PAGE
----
Entertainment Music

Tuesday 20 March 2018


eamon sweeney

roger waters

aviva stadium, dublin

A giant black pig is flying over the Aviva. No, Ireland haven't somehow qualified for the World Cup, but former Pink Floyd co-founder and conceptual rock maestro Roger Waters is putting on what must be the biggest production to ever to park itself on Lansdowne Road.

U2's colossal Pop Mart in 1997 was certainly impressive, but The Wall without question dwarves the giant lemon into a much smaller ball park.

The winter coats and woolly hats are out in force and some might grumble that the nights are getting a little too cool to be bothering with this outdoor concert lark in this seemingly endless summer.

However, as soon as this gigantic, bonkers and breathtakingly ambitious production quite literally bursts into life with fireworks and an airplane crashing into the stage, it's immediately apparent that the darkness of mid-September is necessary to fully savour its lavish intensity and scale.

For 'Another Brick in the Wall Pt. 1' a group of local school kids take to the stage to perform the famous backing vocals telling teacher to leave those kids alone. Gerald Scarfe's visuals are as vivid and as brilliant as ever, blown up on a scale that Waters must have never imagined in his wildest dreams.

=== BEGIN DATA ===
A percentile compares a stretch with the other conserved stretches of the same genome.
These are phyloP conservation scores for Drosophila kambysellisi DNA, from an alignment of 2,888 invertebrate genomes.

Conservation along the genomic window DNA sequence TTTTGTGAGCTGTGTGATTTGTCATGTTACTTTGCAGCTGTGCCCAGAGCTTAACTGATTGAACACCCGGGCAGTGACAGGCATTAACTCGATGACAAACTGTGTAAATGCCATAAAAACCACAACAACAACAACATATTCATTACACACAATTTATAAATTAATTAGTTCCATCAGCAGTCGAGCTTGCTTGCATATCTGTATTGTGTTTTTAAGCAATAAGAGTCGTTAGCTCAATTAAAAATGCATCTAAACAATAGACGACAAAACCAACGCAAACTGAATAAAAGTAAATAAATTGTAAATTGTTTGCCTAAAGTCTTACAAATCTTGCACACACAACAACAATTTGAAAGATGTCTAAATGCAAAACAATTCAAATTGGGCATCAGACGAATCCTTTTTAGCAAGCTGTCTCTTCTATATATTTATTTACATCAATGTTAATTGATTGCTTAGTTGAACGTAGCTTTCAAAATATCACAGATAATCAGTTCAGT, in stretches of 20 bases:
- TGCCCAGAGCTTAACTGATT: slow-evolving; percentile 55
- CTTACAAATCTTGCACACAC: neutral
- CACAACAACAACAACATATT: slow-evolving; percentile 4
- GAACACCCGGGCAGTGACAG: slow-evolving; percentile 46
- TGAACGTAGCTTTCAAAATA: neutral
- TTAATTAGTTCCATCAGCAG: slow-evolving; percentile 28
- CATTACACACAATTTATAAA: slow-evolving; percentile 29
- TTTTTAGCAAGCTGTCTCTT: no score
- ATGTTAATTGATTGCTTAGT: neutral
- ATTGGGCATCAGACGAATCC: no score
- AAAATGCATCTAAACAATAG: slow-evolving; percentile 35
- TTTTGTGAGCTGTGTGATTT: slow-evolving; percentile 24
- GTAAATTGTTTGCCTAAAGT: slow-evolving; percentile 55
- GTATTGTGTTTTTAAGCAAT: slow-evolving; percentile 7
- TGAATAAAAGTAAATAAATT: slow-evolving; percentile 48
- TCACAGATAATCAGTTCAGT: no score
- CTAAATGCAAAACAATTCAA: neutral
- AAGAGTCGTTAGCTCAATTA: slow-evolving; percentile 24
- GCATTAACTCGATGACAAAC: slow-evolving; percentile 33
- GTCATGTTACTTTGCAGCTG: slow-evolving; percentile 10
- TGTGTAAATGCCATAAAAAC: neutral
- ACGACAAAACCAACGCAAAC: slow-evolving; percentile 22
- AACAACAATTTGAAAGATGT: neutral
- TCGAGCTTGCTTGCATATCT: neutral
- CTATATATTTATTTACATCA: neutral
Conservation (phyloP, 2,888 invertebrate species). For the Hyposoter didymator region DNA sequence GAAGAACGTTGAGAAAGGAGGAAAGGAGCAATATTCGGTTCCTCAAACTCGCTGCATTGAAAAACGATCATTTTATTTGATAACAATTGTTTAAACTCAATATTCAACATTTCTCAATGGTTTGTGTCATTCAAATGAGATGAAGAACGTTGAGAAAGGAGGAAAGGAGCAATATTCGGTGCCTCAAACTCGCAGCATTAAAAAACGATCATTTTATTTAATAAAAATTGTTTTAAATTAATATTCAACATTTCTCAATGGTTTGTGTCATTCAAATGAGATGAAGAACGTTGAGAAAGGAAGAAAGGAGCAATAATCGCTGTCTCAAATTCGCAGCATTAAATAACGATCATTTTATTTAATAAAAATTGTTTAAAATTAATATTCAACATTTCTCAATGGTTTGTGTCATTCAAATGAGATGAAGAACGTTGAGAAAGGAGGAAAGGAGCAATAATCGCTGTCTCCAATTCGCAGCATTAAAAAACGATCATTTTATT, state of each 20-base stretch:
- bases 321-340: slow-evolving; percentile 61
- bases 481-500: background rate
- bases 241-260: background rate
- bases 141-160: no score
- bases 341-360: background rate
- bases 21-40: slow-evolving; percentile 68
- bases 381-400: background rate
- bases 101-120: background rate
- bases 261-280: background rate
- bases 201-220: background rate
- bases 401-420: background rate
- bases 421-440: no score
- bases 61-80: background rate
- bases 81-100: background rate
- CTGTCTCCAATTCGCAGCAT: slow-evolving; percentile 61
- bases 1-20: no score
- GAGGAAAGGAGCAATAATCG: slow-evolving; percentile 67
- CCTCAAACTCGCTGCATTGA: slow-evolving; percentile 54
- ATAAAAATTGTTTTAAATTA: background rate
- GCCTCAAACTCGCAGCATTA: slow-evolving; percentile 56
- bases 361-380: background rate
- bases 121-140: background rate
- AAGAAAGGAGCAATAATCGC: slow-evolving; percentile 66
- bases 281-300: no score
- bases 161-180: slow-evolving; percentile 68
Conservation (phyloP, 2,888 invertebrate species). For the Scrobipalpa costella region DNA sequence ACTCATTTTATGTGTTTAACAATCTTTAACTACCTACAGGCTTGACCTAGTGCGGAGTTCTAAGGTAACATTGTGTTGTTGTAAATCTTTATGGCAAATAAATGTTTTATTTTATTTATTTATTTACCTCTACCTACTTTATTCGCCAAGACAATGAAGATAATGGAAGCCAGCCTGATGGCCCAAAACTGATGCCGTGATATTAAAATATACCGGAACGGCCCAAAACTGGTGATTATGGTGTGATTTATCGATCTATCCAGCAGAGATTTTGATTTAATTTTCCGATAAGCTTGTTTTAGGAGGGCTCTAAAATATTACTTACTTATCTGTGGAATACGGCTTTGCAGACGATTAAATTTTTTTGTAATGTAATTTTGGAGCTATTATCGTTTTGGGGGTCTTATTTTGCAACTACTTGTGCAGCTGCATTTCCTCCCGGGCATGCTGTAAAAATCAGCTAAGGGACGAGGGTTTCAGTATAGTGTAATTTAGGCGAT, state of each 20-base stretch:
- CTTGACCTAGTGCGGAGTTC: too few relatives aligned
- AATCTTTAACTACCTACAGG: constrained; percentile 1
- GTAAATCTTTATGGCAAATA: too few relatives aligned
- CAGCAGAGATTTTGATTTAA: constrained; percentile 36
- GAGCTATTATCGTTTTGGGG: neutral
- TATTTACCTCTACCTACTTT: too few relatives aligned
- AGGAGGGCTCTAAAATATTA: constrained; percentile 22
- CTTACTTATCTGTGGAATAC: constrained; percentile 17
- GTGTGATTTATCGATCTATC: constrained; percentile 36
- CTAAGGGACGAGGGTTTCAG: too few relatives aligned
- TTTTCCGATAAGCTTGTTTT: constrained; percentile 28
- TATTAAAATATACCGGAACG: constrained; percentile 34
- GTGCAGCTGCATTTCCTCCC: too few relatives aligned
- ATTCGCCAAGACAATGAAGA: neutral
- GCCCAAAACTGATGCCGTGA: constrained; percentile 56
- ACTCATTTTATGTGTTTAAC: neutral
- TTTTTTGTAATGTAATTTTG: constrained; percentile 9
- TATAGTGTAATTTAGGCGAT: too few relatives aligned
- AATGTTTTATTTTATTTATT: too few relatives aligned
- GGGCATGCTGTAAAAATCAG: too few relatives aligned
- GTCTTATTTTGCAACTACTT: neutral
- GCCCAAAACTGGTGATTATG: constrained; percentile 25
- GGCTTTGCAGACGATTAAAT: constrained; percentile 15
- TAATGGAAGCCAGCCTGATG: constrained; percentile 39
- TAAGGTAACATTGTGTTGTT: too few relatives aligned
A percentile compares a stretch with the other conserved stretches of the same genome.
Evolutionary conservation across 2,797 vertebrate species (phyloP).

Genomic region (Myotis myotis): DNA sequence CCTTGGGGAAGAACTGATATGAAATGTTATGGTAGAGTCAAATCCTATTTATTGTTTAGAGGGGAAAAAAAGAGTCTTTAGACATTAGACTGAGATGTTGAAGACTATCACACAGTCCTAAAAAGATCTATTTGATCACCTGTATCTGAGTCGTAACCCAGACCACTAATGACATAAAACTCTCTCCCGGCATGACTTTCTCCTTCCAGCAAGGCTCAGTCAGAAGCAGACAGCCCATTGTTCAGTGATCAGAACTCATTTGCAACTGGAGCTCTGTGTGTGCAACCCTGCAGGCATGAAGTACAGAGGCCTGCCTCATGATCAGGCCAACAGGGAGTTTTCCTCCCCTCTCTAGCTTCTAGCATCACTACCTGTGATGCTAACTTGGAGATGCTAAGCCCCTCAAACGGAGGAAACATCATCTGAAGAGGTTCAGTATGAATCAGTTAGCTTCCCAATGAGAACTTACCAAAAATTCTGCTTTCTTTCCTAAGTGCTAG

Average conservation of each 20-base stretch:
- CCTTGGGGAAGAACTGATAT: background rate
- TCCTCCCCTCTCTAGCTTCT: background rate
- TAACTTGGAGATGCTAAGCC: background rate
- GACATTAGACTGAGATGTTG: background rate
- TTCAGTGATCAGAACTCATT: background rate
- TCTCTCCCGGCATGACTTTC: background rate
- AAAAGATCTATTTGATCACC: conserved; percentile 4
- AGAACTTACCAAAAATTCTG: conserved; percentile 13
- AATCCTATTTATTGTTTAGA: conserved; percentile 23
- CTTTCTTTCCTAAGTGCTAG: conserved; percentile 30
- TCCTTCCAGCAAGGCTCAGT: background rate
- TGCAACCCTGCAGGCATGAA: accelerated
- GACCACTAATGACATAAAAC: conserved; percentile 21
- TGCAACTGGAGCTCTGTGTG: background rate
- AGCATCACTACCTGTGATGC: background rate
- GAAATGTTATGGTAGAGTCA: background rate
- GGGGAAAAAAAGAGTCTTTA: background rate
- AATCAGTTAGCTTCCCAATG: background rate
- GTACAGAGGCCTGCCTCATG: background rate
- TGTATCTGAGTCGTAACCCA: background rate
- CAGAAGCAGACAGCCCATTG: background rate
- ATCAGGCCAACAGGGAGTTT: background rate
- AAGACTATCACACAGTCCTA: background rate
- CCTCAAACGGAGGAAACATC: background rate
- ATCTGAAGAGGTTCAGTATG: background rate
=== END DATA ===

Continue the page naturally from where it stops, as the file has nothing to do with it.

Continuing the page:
The political context certainly isn't exactly subtle and there's a virulent anti-war message, which must be partly inspired by the death of Waters' father in World War II when he was only five months old.

Roger Waters dedicates the performance to Jeans Charles de Menezes, the Brazilian man shot dead by the police in Stockwell when misidentified as one of the London tube bombers.

For the second half of the show, Waters fully transforms into a demented dictator bellowing into a megaphone. During the intro to 'Run Like Hell', he asks if there are any paranoids in the stadium as his voice ricochets off the stands through a quadraphonic sound system in a chilling and utterly compelling moment.

When the marching hammers illuminate the wall in striking red and black, it's a spellbinding juncture that captures all the dangerous thrill of a fascist rally. Waters chants "tear down the wall" and the massive structure creating the illusion that the Aviva is an intimate and cosy little space comes falling down.

The inflatable pig hovering around the stadium deflates and everything slowly returns to normal. It's actually a struggle to adjust back to reality, which is a testament to how well Waters presides over one of the most thrilling pageants ever staged on planet rock.

Irish Independent

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